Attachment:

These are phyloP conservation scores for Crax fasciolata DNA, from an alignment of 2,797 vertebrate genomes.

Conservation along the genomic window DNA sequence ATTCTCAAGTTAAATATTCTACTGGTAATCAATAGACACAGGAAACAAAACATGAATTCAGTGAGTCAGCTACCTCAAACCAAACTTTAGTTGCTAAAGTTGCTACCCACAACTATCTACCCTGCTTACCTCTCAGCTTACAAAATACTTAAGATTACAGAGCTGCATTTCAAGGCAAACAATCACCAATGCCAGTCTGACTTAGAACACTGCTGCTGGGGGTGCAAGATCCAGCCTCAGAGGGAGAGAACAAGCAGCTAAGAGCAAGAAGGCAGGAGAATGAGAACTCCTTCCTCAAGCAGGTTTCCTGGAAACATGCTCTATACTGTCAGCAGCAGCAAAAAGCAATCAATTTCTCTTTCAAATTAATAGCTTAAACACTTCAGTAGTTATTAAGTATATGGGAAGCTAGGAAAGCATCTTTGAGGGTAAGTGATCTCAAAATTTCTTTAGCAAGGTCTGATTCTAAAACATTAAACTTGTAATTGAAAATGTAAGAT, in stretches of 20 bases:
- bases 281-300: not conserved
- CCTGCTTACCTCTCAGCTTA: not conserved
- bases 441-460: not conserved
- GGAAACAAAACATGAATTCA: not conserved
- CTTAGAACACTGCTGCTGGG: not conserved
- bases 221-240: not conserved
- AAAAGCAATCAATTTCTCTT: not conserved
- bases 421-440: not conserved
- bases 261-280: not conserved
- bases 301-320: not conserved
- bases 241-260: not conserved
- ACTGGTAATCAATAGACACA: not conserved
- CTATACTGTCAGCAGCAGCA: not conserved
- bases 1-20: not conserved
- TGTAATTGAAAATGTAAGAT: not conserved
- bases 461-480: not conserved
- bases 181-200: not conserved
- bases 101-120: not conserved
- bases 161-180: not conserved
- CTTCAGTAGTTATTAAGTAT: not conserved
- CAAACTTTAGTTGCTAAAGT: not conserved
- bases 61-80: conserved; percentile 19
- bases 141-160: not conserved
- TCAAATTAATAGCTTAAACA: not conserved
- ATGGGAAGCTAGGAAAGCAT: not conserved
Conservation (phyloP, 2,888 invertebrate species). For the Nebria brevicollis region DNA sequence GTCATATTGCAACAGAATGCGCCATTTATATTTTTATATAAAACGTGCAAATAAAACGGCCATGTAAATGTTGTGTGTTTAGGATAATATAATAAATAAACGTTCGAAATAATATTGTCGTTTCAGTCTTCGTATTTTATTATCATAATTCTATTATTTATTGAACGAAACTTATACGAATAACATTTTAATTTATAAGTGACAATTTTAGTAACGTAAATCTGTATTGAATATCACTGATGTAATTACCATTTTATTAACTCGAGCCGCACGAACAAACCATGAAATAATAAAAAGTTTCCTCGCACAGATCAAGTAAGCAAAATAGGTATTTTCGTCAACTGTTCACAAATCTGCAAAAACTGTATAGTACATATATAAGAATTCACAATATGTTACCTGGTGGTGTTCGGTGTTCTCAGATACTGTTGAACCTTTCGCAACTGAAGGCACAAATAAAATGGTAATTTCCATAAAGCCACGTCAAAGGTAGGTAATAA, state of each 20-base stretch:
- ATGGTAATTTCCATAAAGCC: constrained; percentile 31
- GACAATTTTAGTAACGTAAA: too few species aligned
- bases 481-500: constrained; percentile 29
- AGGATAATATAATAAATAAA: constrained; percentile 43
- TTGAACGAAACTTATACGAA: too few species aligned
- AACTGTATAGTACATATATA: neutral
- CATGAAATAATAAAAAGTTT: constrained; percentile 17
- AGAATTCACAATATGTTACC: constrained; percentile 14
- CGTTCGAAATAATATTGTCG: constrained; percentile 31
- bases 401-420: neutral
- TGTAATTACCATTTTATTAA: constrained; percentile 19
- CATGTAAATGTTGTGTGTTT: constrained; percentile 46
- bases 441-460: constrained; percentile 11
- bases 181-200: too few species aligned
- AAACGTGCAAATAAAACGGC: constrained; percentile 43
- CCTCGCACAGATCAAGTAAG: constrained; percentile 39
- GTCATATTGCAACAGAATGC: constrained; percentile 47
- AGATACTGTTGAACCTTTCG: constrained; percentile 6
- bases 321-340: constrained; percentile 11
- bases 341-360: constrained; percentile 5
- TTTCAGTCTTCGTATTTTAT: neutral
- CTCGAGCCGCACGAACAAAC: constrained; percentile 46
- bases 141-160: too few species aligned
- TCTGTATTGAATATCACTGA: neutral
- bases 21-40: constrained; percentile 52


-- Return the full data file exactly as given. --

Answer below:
These are phyloP conservation scores for Crax fasciolata DNA, from an alignment of 2,797 vertebrate genomes.

Conservation along the genomic window DNA sequence ATTCTCAAGTTAAATATTCTACTGGTAATCAATAGACACAGGAAACAAAACATGAATTCAGTGAGTCAGCTACCTCAAACCAAACTTTAGTTGCTAAAGTTGCTACCCACAACTATCTACCCTGCTTACCTCTCAGCTTACAAAATACTTAAGATTACAGAGCTGCATTTCAAGGCAAACAATCACCAATGCCAGTCTGACTTAGAACACTGCTGCTGGGGGTGCAAGATCCAGCCTCAGAGGGAGAGAACAAGCAGCTAAGAGCAAGAAGGCAGGAGAATGAGAACTCCTTCCTCAAGCAGGTTTCCTGGAAACATGCTCTATACTGTCAGCAGCAGCAAAAAGCAATCAATTTCTCTTTCAAATTAATAGCTTAAACACTTCAGTAGTTATTAAGTATATGGGAAGCTAGGAAAGCATCTTTGAGGGTAAGTGATCTCAAAATTTCTTTAGCAAGGTCTGATTCTAAAACATTAAACTTGTAATTGAAAATGTAAGAT, in stretches of 20 bases:
- bases 281-300: not conserved
- CCTGCTTACCTCTCAGCTTA: not conserved
- bases 441-460: not conserved
- GGAAACAAAACATGAATTCA: not conserved
- CTTAGAACACTGCTGCTGGG: not conserved
- bases 221-240: not conserved
- AAAAGCAATCAATTTCTCTT: not conserved
- bases 421-440: not conserved
- bases 261-280: not conserved
- bases 301-320: not conserved
- bases 241-260: not conserved
- ACTGGTAATCAATAGACACA: not conserved
- CTATACTGTCAGCAGCAGCA: not conserved
- bases 1-20: not conserved
- TGTAATTGAAAATGTAAGAT: not conserved
- bases 461-480: not conserved
- bases 181-200: not conserved
- bases 101-120: not conserved
- bases 161-180: not conserved
- CTTCAGTAGTTATTAAGTAT: not conserved
- CAAACTTTAGTTGCTAAAGT: not conserved
- bases 61-80: conserved; percentile 19
- bases 141-160: not conserved
- TCAAATTAATAGCTTAAACA: not conserved
- ATGGGAAGCTAGGAAAGCAT: not conserved
Conservation (phyloP, 2,888 invertebrate species). For the Nebria brevicollis region DNA sequence GTCATATTGCAACAGAATGCGCCATTTATATTTTTATATAAAACGTGCAAATAAAACGGCCATGTAAATGTTGTGTGTTTAGGATAATATAATAAATAAACGTTCGAAATAATATTGTCGTTTCAGTCTTCGTATTTTATTATCATAATTCTATTATTTATTGAACGAAACTTATACGAATAACATTTTAATTTATAAGTGACAATTTTAGTAACGTAAATCTGTATTGAATATCACTGATGTAATTACCATTTTATTAACTCGAGCCGCACGAACAAACCATGAAATAATAAAAAGTTTCCTCGCACAGATCAAGTAAGCAAAATAGGTATTTTCGTCAACTGTTCACAAATCTGCAAAAACTGTATAGTACATATATAAGAATTCACAATATGTTACCTGGTGGTGTTCGGTGTTCTCAGATACTGTTGAACCTTTCGCAACTGAAGGCACAAATAAAATGGTAATTTCCATAAAGCCACGTCAAAGGTAGGTAATAA, state of each 20-base stretch:
- ATGGTAATTTCCATAAAGCC: constrained; percentile 31
- GACAATTTTAGTAACGTAAA: too few species aligned
- bases 481-500: constrained; percentile 29
- AGGATAATATAATAAATAAA: constrained; percentile 43
- TTGAACGAAACTTATACGAA: too few species aligned
- AACTGTATAGTACATATATA: neutral
- CATGAAATAATAAAAAGTTT: constrained; percentile 17
- AGAATTCACAATATGTTACC: constrained; percentile 14
- CGTTCGAAATAATATTGTCG: constrained; percentile 31
- bases 401-420: neutral
- TGTAATTACCATTTTATTAA: constrained; percentile 19
- CATGTAAATGTTGTGTGTTT: constrained; percentile 46
- bases 441-460: constrained; percentile 11
- bases 181-200: too few species aligned
- AAACGTGCAAATAAAACGGC: constrained; percentile 43
- CCTCGCACAGATCAAGTAAG: constrained; percentile 39
- GTCATATTGCAACAGAATGC: constrained; percentile 47
- AGATACTGTTGAACCTTTCG: constrained; percentile 6
- bases 321-340: constrained; percentile 11
- bases 341-360: constrained; percentile 5
- TTTCAGTCTTCGTATTTTAT: neutral
- CTCGAGCCGCACGAACAAAC: constrained; percentile 46
- bases 141-160: too few species aligned
- TCTGTATTGAATATCACTGA: neutral
- bases 21-40: constrained; percentile 52